College football attendance sees largest decline in 34 years and everyone's worried

Dr. Saturday
There is a downward trend in college football attendance, and that has people worried. (AP Photo)
There is a downward trend in college football attendance, and that has people worried. (AP Photo)

Despite a host of thrilling games this season, college football attendance is headed in the wrong direction. Dennis Dodd of CBS Sports reported on Tuesday that attendance at the 129 FBS schools dropped an average of 1,409 per game. That represents the biggest drop in 34 years.

The news isn’t any better when you look at average per game attendance at FBS schools. When looking at all bowl games, FBS home games, games played at a neutral site, and the College Football Playoff, the average attendance was 42,203 people per game, the lowest since 1997.

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The bad numbers don’t stop there. The Power Five conferences are seeing some declines as well. The SEC saw it’s largest per-game decline since 1992 — though the SEC is the only Power Five conference to have an overall attendance increase since the last realignment in 2012. In that five year span, the Pac-12 has seen the largest attendance decrease, down 4,078 fans per-game since then. The ACC’s attendance has been the lowest in the Power Five for five years, and 2017 marked their lowest average attendance since 1999.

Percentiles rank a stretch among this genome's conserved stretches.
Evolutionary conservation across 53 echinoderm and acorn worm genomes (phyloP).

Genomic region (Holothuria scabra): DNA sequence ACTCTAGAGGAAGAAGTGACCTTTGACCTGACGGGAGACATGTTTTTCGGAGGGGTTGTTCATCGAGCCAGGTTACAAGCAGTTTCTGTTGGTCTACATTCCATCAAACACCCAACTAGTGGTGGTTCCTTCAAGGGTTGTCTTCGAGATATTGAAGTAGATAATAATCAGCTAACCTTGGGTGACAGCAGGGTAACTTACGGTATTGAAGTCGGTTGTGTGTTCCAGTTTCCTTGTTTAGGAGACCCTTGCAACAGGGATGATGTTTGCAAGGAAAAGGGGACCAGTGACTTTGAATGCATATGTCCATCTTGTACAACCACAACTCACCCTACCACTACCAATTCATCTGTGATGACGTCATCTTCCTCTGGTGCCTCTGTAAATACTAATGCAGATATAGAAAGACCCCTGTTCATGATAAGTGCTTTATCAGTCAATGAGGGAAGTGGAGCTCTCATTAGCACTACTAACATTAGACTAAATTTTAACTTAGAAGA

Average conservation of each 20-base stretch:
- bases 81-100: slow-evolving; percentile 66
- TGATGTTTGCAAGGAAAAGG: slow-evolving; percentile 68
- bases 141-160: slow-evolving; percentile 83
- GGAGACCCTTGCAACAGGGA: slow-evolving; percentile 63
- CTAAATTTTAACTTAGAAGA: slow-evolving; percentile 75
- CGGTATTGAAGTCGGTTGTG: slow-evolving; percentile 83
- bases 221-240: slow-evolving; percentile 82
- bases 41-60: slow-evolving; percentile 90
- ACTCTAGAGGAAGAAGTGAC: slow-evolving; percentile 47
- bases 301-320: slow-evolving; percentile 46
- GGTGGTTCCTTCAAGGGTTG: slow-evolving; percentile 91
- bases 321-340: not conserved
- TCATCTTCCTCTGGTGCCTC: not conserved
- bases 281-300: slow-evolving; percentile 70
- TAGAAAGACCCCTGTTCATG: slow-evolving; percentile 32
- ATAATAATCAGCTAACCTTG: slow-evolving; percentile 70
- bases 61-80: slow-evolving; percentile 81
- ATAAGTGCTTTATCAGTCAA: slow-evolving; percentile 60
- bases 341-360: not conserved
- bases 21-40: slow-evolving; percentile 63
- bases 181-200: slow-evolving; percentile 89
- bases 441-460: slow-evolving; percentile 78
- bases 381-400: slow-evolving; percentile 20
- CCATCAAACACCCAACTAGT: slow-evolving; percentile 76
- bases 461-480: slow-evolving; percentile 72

As usual, there’s no single reason for these many drop-offs. Average attendance has been slipping since 2008, when the record for average attendance was set. Since then, attendance has dropped 10.1%. The sharp declines from 2017 just serve to highlight what’s becoming a mounting problem for schools and executives across college football.

Dodd interviewed three different college football executives and got three different reasons why attendance is declining. One said that technology is the issue. Another said that the viewing habits of millennials is a mystery. And one more said that football games are no longer a key part of the university experience. Beyond those opinions, the expansion of the FBS could also be a factor — smaller schools with smaller stadiums have become part of the FBS, and those numbers will drag down the average.

Dodd himself gives another reason for the decline, saying that every school wrestles with how to make the in-stadium experience as good as watching the game at a tailgate or with your friends at home. In light of that, some schools have started to make major changes to their stadiums.

Arizona State, Kentucky, North Carolina and Penn State are all in the process of downsizing stadiums. In marketing circles, that creates a more intimate experience. Marketers continue to struggle to find a successful balance in stadiums. Across all leagues, that means making the game experience as close to that living room experience as possible.

AT&T Stadium in Arlington, Texas, and Mercedes-Benz Stadium in Atlanta have created in-house lounges so extravagant it’s actually better watching on a cinema-quality screen with drink in hand than stepping out to view the real thing a few feet away.

Even with these proactive steps, people are worried. And there doesn’t seem to be a clear idea of what to do to fix it.

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Liz Roscher is a writer for Yahoo Sports. Have a tip? Email her at or follow her on twitter! Follow @lizroscher

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